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Bee-eater chicks hatch at East Leake Quarry


Rare visitors to the UK being given round-the-clock protection at a Nottinghamshire quarry

BEE-eater chicks have hatched at CEMEX’s East Leake Quarry in Nottinghamshire – just the third time such an event has happened in the UK in a decade.

Seven rare bee-eaters, a spectacularly colourful bird which usually breeds in southern Europe and Africa, turned up unexpectedly at the quarry near Loughborough on 25 June. Three nest holes have been seen in the quarry’s sandy bank.


Earlier this week, RSPB wardens watching the nests noticed parent birds flying to and from one of the nest holes with food, indicating that young were being fed, and all three nests are expected to have young by this weekend.

Already, around 10,000 people are thought to have seen the Nottinghamshire bee-eaters, some travelling from as far afield as Cornwall and Co. Durham.

As their name suggests, bee-eaters feed predominately on bees and other flying insects such as wasps and dragonflies. After catching a bee, the birds will toss it into the air or strike the bee against a branch to remove the string, rendering it safe to swallow.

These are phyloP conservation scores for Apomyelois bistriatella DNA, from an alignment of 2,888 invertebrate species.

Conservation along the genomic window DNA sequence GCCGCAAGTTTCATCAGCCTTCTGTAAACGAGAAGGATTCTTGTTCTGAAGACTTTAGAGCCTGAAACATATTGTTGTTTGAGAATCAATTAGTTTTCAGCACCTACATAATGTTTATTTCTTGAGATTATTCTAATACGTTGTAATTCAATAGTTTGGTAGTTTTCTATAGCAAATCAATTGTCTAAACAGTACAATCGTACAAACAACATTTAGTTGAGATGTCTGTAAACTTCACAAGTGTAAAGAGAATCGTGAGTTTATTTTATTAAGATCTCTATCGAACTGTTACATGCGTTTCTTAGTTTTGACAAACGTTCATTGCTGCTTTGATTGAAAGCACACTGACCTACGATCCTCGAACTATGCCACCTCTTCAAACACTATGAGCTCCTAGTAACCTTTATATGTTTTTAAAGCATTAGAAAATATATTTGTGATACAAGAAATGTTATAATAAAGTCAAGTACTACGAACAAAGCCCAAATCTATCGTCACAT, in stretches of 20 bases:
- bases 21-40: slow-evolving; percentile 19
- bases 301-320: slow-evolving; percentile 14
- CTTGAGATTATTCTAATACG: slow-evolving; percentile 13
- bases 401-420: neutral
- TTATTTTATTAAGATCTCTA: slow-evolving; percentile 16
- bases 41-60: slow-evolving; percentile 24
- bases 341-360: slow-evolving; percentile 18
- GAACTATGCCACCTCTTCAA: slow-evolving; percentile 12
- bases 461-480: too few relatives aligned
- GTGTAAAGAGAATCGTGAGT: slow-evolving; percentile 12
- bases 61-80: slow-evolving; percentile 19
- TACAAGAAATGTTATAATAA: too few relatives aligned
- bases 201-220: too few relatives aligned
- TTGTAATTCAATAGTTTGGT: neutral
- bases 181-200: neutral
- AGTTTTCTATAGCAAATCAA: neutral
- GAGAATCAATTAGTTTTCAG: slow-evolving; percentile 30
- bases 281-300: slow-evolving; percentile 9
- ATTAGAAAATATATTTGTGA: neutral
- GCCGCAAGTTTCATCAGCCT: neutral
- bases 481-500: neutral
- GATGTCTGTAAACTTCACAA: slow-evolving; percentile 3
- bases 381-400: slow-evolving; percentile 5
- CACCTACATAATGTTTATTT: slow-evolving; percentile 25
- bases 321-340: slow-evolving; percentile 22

Mark Thomas, the RSPB’s senior investigations officer, said: ‘Bee-eaters are sociable birds and nest together in small groups. Often pairs will enlist the help of a single, younger bird to help bring food and rear their chicks. Bringing up baby is very much a community effort.’

Because the birds are so rare, round-the-clock protection was necessary to ensure the birds and their nests were not disturbed. Working closely with CEMEX, the RSPB deployed wardens to monitor the site day and night to ensure the safety of both birds and birdwatchers.

Mr Thomas explained: ‘By day, the nests were at risk from egg collectors, and by night the eggs – and now the chicks – are at risk of being taken by a fox. Fox prints were seen in the sand, so we posted wardens armed with torches on night watch to deter any predators that might be on the prowl.

‘Sure enough, one night, a fox appeared near the nests, but was scared away by the torchlight. If we hadn’t been present, it would almost certainly have got the chicks.’

Andy Spencer, sustainability director at CEMEX, said: ‘Working quarries like this one offer the perfect home for bee-eaters and other birds like sand martins. At CEMEX quarry sites we build dedicated sand piles away from the operations where birds can make their nests and breed without interruption. We’re delighted to be hosting these charming visitors for the duration of their stay in the UK.’

The bee-eater nestlings are expected to fledge around mid-August, giving birdwatchers a chance to see them before the colony flies back to its southern territories.


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